Members of Congress and their aides are willing to sacrifice a lot to keep their jobs - privacy, regular work hours and employment security, for example. But as House Speaker Dennis Hastert discovered, don't ask them to give up lavish junkets to exotic places at the expense of folks looking for their official help.
No matter how fishy such travel might look to critics and political opponents, this is one perk the denizens of Capitol Hill refuse to give up.
Little wonder. An extensive review of almost six years' worth of disclosure forms by journalistic and public interest groups revealed lawmakers and staff members took at least 23,000 trips valued at almost $50 million courtesy of corporations, trade associations and nonprofit groups with a stake in the business of Congress.
This travel - some of which seemed in direct violation of House rules prohibiting travel financed by lobbyists and most of which seemed dubious for its purported "educational" value - is such a way of life for the legislative branch that Mr. Hastert was forced to back down on a promise to do away with it.
But the lawmakers are taking a calculated risk that could backfire as the results of this research - by the Center for Public Integrity, American Public Media and Northwestern University's Medill News Service - become accessible to voters online. Currently, such records are available only on Capitol Hill, and the self-policing system doesn't provide for any analysis.
If voters can easily see how the folks who write the laws and make decisions are regularly treated to $25,000 corporate-jet rides and $500-a-night hotel rooms in places such as Paris, Hawaii and Italy by hosts with a direct financial interest in legislative business, they may have second thoughts about incumbents, especially in what is already shaping up to be an anti-incumbent year.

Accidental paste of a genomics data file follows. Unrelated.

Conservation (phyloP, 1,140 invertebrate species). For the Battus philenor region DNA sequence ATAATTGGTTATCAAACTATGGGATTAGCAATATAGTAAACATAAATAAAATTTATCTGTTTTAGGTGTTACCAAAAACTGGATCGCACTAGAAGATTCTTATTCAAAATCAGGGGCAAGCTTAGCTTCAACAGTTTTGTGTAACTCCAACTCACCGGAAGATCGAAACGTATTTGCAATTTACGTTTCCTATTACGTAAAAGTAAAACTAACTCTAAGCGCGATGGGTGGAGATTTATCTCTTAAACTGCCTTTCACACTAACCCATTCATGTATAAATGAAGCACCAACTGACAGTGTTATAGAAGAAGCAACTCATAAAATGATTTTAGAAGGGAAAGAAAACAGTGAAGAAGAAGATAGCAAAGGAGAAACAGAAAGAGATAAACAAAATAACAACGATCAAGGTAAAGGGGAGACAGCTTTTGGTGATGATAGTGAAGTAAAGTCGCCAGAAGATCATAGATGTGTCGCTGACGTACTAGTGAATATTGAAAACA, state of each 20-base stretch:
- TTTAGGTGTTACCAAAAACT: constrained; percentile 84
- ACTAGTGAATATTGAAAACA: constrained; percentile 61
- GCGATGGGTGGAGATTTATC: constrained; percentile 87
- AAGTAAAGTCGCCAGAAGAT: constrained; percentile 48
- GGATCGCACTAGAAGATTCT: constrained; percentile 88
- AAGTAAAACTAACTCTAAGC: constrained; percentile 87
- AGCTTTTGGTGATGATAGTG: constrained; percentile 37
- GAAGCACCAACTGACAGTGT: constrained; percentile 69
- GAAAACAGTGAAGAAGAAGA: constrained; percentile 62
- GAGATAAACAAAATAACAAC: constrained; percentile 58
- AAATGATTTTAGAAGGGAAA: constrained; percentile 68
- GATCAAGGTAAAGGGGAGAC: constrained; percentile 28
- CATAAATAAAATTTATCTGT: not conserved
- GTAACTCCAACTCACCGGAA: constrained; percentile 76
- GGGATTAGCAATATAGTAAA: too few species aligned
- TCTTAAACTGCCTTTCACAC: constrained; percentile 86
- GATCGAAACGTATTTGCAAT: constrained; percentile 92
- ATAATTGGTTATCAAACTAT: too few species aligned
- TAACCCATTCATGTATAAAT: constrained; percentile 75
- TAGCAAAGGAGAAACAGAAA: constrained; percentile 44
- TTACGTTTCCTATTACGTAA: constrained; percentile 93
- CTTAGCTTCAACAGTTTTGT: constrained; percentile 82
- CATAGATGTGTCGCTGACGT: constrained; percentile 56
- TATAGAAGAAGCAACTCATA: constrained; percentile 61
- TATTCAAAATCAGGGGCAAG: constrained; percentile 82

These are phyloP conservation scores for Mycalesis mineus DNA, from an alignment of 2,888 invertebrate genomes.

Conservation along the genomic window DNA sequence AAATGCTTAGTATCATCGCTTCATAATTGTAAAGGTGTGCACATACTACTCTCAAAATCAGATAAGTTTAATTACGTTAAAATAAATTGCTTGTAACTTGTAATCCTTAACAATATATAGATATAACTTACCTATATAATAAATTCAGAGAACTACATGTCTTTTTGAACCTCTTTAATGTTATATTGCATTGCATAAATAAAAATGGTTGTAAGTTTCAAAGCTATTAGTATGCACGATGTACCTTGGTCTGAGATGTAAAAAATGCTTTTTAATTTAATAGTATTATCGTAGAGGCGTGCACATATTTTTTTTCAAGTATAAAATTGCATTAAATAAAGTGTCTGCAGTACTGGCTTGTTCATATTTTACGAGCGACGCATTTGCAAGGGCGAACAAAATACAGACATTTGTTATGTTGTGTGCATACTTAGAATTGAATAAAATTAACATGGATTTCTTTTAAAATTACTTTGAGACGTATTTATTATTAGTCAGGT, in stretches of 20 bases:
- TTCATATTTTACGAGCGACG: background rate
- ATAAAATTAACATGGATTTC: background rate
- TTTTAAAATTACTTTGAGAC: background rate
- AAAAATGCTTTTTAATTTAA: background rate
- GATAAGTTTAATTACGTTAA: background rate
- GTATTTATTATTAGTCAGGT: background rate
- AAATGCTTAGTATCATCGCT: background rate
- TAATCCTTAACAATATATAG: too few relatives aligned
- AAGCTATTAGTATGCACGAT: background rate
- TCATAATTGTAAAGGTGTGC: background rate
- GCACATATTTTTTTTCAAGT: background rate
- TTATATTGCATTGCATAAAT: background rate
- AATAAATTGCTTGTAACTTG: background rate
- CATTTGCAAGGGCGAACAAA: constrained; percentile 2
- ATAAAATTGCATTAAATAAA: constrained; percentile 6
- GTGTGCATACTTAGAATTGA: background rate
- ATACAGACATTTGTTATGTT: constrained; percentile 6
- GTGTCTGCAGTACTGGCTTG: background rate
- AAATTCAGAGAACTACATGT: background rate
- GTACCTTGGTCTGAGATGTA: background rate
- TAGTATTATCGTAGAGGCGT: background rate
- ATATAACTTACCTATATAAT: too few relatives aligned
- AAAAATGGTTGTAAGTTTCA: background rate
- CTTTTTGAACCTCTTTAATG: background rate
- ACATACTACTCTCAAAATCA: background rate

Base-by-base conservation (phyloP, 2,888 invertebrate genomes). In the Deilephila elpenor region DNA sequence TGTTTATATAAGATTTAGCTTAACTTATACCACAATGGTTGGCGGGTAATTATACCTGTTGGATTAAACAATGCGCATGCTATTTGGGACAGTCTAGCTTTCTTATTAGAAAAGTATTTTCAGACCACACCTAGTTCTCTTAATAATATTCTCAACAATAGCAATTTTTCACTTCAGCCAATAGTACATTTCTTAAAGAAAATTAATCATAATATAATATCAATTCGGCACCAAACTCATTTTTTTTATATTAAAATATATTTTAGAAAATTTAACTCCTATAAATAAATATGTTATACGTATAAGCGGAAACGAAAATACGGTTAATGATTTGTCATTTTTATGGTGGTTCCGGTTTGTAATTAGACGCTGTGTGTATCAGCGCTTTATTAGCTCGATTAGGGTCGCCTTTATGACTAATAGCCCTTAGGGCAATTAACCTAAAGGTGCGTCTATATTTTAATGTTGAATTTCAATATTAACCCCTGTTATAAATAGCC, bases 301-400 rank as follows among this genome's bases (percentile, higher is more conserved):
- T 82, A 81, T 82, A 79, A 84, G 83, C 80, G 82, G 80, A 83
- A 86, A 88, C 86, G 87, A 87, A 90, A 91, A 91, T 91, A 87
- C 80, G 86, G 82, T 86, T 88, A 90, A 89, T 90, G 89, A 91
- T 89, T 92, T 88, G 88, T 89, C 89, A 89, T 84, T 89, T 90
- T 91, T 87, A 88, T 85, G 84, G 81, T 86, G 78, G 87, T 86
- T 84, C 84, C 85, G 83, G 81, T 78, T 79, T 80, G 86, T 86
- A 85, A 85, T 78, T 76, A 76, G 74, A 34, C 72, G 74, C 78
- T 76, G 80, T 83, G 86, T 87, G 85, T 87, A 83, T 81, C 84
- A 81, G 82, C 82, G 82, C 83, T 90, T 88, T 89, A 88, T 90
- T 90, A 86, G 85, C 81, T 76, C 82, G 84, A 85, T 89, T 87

Marylanders are not among the most frequent and lavish travelers, but the whole privately paid travel culture - closely related as it is to campaign contributions - taints members of both parties.
Members such as former Majority Leader Tom DeLay, who resigned from Congress last week under a cloud because his office was closely linked to the bribery and influence-peddling schemes of Jack Abramoff, argued for years that privately paid congressional travel saves taxpayers the cost of important fact-finding missions.
Taxpayers would doubtless fare better, though, if all those on the congressional payroll spent more time actually on the job.
After objections to the travel ban, Mr. Hastert scaled back his ambitions to a brief suspension through this year's elections that hasn't even won final approval yet. Voters will surely see through that. At a minimum, Mr. Hastert should direct his colleagues to begin enforcing the travel rules as they exist. That doesn't even require a vote.